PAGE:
The U.S Deportation Policy

Many people from all over the world decide to migrate to the US so that they can have good living conditions and a lifestyle as they believe that here the living standards are very high compared to their own mother countries.

Deportation is the physical act of removing someone from the county that they currently reside in, and moving them to a different country, usually their own birth country. In case you live in the US and you are not a permanent resident or citizen there is a likelihood that you may be removed from the US by force. There are many reasons for deportation, some legitimate, some not so legitimate.

For those facing deportation rulings, it can prove to be a very difficult situation to get out of, especially in the US. But if you are familiar with all the rules and regulations for deportation, then you stand to have a much better chance to fight back. With the help of a skilled immigration lawyer in U.S, the process will be easier for you to navigate, and you will be more successful in your claim.

Immigration law, in any country, is a highly complex code of conduct. To avoid deportation, you will have to follow any specific guidelines and requirements, to even be considered eligible for permanent residence. Because of the fast turnover rate of immigration cases, you will have a very strict deadline that you must follow, and if you fail to adhere to these guidelines, you will be deported.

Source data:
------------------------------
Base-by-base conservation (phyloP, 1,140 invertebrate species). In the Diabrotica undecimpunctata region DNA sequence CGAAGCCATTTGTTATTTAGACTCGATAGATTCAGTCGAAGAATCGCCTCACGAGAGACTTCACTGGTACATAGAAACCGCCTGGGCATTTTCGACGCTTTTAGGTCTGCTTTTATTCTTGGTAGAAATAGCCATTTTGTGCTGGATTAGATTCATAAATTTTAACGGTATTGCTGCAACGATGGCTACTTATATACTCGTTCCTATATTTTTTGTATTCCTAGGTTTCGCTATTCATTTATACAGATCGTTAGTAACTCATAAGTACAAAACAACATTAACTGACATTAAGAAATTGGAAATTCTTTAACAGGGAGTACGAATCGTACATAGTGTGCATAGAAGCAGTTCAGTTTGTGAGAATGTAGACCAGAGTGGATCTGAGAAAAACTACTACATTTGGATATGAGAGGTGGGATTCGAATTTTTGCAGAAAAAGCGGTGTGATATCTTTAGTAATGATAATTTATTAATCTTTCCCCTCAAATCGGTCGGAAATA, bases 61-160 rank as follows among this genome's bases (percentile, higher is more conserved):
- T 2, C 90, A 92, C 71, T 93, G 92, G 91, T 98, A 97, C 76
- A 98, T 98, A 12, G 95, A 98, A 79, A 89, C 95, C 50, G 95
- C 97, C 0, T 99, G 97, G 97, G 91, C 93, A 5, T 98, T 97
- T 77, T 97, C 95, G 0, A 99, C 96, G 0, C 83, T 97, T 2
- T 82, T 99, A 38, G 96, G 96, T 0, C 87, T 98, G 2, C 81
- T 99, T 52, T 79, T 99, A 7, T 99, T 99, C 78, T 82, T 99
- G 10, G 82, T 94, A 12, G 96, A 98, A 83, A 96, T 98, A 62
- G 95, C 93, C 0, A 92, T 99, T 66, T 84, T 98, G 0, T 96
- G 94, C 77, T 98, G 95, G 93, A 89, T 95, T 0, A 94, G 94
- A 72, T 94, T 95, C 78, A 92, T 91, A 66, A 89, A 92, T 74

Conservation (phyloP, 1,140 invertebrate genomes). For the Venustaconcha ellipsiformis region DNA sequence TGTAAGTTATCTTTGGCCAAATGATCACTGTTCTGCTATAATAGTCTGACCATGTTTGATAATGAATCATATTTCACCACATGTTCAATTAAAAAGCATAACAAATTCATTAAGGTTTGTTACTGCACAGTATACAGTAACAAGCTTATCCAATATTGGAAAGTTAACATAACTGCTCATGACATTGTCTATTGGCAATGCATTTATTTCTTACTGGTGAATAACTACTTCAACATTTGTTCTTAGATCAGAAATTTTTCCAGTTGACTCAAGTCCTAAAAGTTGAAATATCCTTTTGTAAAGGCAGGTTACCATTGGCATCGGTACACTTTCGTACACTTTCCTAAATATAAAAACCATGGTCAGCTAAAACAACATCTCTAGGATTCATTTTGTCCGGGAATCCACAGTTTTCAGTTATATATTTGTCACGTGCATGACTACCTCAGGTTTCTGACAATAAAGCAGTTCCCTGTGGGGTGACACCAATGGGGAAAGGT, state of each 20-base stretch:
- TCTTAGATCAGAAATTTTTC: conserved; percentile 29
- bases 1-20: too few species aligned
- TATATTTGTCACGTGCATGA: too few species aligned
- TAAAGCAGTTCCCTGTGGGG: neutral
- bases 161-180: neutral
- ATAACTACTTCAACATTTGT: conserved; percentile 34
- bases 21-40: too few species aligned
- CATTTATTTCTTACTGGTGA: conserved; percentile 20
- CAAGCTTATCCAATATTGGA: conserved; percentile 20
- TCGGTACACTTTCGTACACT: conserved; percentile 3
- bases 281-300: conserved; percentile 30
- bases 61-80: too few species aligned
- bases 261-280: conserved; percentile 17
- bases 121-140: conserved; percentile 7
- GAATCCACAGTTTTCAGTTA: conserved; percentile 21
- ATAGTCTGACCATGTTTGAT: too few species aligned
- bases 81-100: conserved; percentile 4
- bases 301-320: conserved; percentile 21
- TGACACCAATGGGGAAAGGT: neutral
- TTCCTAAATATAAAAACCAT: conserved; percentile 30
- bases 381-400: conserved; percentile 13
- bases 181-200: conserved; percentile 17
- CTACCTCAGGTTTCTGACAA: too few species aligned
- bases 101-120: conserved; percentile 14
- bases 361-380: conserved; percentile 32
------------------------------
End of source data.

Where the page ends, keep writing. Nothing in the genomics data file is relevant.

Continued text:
Another obstacle will be the highly-skilled teams of lawyers that will be arguing their case against you. These attorneys often have years of experience in immigration law cases. Therefore, if you are looking to avoid deportation yourself, then hiring a professional U.S immigration lawyer will be vital to your success.

A person who is not an American citizen or someone that is otherwise exempt from deportation may be liable to face deportation themselves. Any person in the U.S can be deported if the US. government deems this as conducive to the public good, as well as a spouse or child under 18 of any person whose deportation is deemed conducive to the public good, or anyone with an expired visa. Any person over 17 who is convicted of an offense which is punishable with imprisonment may also face deportation.

Deportation may also occur in the U.S. if a party has failed to observe a condition attached to their visa, or has obtained leave by way of deceptive practices. In such cases, there must be clear evidence that an individual has obtained a visa, or citizenship by deception, and therefore is eligible for deportation. In any case, if deportation is considered the correct course of action, after all the facts have been considered, a notice of a decision to make a deportation order will be served.

Because of the complexity of deportation law, it is very important that the immigration attorney you choose to hire should specialize in this area of law. You should consult with each attorney extensively to find out more about their qualifications, and the past successes they have had in previous cases. With the correct attorney’s help, you will be well on your way to fighting your immigration case, resulting in a successful, and favorable outcome.